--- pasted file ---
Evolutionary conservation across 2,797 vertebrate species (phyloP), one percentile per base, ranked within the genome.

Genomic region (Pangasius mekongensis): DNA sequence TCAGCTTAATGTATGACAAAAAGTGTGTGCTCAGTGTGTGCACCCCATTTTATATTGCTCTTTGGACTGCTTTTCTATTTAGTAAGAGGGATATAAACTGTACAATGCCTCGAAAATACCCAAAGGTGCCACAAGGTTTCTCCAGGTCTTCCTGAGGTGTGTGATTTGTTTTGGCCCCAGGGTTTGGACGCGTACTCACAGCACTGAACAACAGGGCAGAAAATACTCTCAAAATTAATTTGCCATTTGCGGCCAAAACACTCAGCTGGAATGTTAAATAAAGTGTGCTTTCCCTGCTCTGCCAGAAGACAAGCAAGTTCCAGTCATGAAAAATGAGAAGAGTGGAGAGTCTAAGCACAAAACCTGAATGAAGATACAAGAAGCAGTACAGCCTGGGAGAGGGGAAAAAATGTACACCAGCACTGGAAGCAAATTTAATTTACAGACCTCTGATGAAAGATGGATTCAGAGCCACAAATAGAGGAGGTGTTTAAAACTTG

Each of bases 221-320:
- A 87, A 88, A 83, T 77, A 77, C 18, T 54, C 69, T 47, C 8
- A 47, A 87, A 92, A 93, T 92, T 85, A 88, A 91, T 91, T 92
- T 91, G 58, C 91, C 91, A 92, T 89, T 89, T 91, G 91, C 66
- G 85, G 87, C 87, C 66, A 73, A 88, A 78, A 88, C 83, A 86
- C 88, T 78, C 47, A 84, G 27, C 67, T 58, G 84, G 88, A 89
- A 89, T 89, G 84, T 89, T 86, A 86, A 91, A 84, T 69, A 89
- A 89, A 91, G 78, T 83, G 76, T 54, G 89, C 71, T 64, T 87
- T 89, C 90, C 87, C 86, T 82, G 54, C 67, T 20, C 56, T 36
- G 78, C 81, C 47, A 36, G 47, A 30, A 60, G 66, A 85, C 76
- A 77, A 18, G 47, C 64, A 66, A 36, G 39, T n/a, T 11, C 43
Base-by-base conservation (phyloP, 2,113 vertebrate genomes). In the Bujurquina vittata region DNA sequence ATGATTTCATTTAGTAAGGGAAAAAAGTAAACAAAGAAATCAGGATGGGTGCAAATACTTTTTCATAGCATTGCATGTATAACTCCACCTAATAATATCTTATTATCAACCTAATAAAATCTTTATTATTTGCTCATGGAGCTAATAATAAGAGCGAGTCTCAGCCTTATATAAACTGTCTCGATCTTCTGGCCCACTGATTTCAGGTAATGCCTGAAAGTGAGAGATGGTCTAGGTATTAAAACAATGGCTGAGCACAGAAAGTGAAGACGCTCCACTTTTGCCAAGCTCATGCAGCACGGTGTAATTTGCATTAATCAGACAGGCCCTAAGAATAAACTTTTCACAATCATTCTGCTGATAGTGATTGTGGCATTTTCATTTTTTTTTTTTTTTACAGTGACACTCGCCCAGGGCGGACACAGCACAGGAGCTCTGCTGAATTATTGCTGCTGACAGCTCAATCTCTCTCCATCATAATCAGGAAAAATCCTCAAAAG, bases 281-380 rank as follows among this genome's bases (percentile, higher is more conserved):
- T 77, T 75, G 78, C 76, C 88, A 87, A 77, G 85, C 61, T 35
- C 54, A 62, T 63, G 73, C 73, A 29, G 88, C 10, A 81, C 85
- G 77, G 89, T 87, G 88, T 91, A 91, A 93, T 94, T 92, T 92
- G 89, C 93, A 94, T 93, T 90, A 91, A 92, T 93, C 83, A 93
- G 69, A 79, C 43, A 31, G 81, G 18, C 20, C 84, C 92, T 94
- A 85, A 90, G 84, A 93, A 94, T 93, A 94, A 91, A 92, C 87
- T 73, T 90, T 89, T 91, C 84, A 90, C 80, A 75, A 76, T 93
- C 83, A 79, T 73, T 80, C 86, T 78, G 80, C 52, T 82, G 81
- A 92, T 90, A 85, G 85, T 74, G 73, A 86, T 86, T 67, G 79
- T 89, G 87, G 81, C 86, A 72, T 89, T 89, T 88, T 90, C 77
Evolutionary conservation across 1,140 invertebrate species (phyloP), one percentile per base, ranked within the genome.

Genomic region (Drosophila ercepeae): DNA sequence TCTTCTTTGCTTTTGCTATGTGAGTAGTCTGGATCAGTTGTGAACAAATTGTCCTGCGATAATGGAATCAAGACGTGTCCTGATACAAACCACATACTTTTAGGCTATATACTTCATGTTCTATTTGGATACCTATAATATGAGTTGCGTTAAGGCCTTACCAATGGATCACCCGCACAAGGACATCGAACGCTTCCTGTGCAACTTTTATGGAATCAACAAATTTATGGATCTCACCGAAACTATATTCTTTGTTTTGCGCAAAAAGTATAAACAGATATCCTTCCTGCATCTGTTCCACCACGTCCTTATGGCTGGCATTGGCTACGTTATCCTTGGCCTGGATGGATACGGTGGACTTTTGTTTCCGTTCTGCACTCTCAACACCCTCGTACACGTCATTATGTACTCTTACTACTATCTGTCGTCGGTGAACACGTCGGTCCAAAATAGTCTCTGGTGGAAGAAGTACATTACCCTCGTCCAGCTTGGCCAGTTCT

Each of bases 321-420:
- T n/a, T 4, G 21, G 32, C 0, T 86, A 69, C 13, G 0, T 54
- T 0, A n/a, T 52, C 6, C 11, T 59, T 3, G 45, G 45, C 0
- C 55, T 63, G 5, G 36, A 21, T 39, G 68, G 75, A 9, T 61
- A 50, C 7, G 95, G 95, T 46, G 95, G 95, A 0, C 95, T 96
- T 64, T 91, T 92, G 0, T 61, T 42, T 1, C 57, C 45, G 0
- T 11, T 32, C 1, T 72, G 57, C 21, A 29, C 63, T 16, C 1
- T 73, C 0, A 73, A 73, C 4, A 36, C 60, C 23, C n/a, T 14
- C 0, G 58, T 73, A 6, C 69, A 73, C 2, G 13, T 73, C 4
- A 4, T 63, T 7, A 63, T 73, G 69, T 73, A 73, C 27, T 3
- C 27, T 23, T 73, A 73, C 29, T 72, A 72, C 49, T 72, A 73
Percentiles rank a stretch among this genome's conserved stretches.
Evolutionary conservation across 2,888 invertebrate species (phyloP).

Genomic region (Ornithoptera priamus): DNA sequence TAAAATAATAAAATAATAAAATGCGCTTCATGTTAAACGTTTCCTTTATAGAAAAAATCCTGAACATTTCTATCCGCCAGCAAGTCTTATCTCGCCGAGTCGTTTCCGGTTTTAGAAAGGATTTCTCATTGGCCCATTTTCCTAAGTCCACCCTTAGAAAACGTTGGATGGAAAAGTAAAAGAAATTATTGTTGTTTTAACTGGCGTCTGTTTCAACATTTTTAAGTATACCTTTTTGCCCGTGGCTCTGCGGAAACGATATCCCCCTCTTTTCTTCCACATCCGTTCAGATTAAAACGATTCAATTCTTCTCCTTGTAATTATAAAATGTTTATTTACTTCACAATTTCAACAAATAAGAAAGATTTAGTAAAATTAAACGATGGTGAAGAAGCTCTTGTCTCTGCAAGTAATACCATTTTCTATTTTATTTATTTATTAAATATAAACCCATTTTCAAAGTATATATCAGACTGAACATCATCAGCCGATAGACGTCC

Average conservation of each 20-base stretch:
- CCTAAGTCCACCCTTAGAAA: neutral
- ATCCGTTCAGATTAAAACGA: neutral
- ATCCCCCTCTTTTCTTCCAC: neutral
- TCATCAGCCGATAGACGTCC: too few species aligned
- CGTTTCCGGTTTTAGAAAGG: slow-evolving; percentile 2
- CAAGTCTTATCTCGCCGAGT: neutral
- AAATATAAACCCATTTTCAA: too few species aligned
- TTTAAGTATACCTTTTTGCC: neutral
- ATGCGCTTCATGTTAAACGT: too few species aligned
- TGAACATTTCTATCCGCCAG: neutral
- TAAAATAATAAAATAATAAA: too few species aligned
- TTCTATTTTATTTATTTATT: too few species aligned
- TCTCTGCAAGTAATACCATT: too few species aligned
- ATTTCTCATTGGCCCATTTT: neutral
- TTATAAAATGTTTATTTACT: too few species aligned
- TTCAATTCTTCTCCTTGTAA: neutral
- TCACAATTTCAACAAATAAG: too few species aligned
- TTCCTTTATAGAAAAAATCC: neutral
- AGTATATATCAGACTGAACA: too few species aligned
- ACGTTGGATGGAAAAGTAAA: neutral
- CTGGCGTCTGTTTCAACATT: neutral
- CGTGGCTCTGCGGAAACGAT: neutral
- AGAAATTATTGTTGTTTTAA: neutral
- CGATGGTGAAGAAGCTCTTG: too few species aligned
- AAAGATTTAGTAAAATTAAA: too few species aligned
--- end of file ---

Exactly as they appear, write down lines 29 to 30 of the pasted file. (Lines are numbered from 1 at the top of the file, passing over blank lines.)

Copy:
- T 0, A n/a, T 52, C 6, C 11, T 59, T 3, G 45, G 45, C 0
- C 55, T 63, G 5, G 36, A 21, T 39, G 68, G 75, A 9, T 61